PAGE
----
Specific numerical goals are much more effective in changing behavior then general goals or no goals at all. For example, I want to snatch 120kg instead of I will do better in the snatch than the last time. Or another example would be I want to be faster. Well, that's great but how much faster, if you run a 13.3 you should say I want to run a 12.8. Remember to put numbers with your goals that will help you achieve them.Set a moderately difficult goal. Research has shown that a moderately difficult goal will help improve performance more so than an easy goal. However, the goal shouldn't be too difficult and beyond the ability of the athlete. The goal should be just enough to push the athlete beyond their current progress, but not beyond themselves that they get discouraged and down when they fail to make it.
Many athletes are great at setting a huge long term goal that they want to accomplish but get discouraged when they compare their current progress to the long term goal. It is best to set both short and long term goals. If an athlete wants to snatch 180kg, but they are at 90kg they will burn themselves out quickly comparing themselves to the goal of a 180kg snatch. What is better is to keep the 180kg snatch goal and add in, this month I will add 5kg to my snatch. The goals can be broken down even further. The long term can be 180kg snatch and there can be monthly goals and yearly goals until that long term goal of a 180kg snatch is reached. The athlete needs that short term goal to provide the emotional encouragement of breaking goals and seeing progress. Think of it as climbing a ladder, the athlete wants to be at the top, but needs to take each step one at a time before they reach the top.Similarly an athlete should set not only an outcome goal (trying to win a competition), but also performance goals. One thing that many individuals are guilty of is focusing too much on outcome goals. Outcome goals can provide great motivation and boost validation however, they are not the end all be all of goals and performance and process goals should be set. Outcome goals are not always controllable either. For instance, a lifter in their previous competition lifted 110kg in clean and jerk and in their next competition did a 125kg clean and jerk instead. That's a great improvement, but if he is going against seasoned veterans with more experience chances are the veterans will win instead. Instead of feeling bad about losing the competition the lifter should feel good because they were able to surpass their old clean and jerk and set a new personal best. An athlete may give up on goal setting if they constantly set outcome goals and don't meet them exactly. For instance, if they set an outcome to win every competition and don't, they may figure, "this goal setting doesn't work," and give up completely. That is why performance goals should be set. If an athlete totals 220kg in a competition then they should set their next competition total goal to 235kg or something along those lines.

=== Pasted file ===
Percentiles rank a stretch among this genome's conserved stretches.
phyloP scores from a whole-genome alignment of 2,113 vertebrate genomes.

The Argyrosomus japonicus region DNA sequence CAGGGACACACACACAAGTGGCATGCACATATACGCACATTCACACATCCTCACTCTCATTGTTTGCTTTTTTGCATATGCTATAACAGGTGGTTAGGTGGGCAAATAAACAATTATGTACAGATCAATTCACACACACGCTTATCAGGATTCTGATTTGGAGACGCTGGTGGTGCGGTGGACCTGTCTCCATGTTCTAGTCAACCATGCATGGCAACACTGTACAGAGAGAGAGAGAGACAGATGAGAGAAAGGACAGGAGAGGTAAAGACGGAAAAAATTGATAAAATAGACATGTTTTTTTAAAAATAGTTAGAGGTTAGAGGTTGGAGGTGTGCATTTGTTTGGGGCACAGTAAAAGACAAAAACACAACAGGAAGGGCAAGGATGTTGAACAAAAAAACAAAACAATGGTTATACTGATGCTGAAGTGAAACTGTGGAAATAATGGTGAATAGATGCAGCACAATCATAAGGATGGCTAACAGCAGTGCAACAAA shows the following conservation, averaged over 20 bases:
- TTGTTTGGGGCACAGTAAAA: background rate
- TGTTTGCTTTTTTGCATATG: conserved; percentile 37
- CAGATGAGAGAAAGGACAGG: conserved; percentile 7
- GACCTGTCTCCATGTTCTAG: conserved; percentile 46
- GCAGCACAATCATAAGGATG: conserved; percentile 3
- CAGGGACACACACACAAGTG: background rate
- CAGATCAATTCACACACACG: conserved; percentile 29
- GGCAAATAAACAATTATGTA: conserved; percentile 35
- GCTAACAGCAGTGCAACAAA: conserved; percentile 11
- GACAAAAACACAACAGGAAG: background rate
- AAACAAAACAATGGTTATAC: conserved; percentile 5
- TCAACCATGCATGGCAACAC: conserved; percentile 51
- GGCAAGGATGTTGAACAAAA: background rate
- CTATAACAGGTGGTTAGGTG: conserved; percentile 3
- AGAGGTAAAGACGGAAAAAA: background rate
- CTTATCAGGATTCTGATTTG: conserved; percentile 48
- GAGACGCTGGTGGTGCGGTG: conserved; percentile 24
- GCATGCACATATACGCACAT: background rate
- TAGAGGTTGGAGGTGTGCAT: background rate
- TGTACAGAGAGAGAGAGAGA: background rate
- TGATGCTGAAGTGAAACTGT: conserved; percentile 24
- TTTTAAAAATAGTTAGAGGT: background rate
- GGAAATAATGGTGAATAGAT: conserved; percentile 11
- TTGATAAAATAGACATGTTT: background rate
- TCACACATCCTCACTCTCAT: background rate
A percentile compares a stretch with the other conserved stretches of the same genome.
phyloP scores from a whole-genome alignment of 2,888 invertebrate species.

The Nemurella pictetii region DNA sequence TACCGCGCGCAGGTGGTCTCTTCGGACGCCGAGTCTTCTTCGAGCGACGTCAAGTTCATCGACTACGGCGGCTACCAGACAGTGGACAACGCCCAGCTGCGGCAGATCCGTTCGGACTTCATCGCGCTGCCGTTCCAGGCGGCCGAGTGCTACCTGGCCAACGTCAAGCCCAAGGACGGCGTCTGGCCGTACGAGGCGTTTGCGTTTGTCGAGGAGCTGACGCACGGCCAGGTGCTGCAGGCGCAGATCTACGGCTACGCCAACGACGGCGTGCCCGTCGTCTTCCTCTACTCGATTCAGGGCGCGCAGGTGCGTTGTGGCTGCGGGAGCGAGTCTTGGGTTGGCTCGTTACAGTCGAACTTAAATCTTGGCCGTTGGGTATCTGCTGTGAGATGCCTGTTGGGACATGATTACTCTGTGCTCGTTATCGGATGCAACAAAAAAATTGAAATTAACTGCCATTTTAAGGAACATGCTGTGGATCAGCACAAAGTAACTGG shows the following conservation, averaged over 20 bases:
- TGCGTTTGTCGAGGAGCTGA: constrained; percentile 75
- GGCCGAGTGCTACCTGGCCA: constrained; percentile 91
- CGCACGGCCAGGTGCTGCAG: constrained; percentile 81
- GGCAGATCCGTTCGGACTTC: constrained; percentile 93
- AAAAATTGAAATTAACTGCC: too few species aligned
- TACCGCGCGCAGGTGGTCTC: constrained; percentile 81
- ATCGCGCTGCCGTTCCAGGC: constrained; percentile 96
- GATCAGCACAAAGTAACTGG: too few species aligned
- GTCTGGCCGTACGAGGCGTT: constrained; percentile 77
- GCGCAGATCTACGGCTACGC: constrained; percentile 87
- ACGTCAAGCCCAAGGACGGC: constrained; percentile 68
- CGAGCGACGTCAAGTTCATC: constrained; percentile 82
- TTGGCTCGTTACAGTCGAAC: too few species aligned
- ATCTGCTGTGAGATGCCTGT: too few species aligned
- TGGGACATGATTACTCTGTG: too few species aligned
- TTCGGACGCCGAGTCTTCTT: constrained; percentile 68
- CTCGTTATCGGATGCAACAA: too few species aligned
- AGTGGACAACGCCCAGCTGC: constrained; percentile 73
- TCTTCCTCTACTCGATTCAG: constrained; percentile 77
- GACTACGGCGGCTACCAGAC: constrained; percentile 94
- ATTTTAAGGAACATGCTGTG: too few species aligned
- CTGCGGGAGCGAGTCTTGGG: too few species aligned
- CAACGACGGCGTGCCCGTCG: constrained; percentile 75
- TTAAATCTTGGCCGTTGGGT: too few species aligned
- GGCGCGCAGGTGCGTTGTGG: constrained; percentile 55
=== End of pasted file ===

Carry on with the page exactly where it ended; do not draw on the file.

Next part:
Setting process goals along with outcome and performance goals will also help athletes improve performance. An example of a process goal could be something as simple as making sure to keep the arms locked during the snatch or getting a good dip in the jerk. Outcome helps with short term motivation to inspire the athlete to compete, performance goals will help show the athlete they are making progress in their career, and process goals will help an athlete make sure they are doing things right to enable a higher level of performance. So really every goal has a purpose, but many people and athletes only look at the outcome goal when in reality all three aspects should be looked at and evaluated to improve performance.Many athletes also just set goals for competitions, but really more time is spent practicing than doing competitions. Don't forget about practice it's just important. Set a goal to finish every exercise or to really get in tune when it comes to those 90% back squats.
Another huge aspect of goal setting is setting positive goals. Some think they are setting positive goals but in reality they are not. For instance, everyone knows a person that says something like "I won't bend my arms during the triple extension" and what do they do...They bend their arms!! Another example for other sports would be "Don't fumble the ball" and they fumble, likewise "Don't miss the free throw" and they miss the free throw. I'm sure many people can relate to this in some aspect of sports or life. Remember to frame your goal setting in a positive way.Two other factors when it comes to goal setting are setting dates for the goal and writing the goal down. By setting a target date the athlete will be remind of how there is a time frame and a sense of urgency to their goal. It also might motivate athletes that have a hard time pushing themselves and getting into the right gear, so to speak. Writing the goal down will make sure the athlete remembers it and can change it if circumstances arise that alter progress.
The athlete should also be surrounded by people that support his goals, not only outcome, but performance and process goals. It's crucial to be surrounded by people that support the sport and the goals and efforts of the athletes.Using the aforementioned tips will help athletes and coaches establish goals that are more effective in raising sport performance than just setting a goal.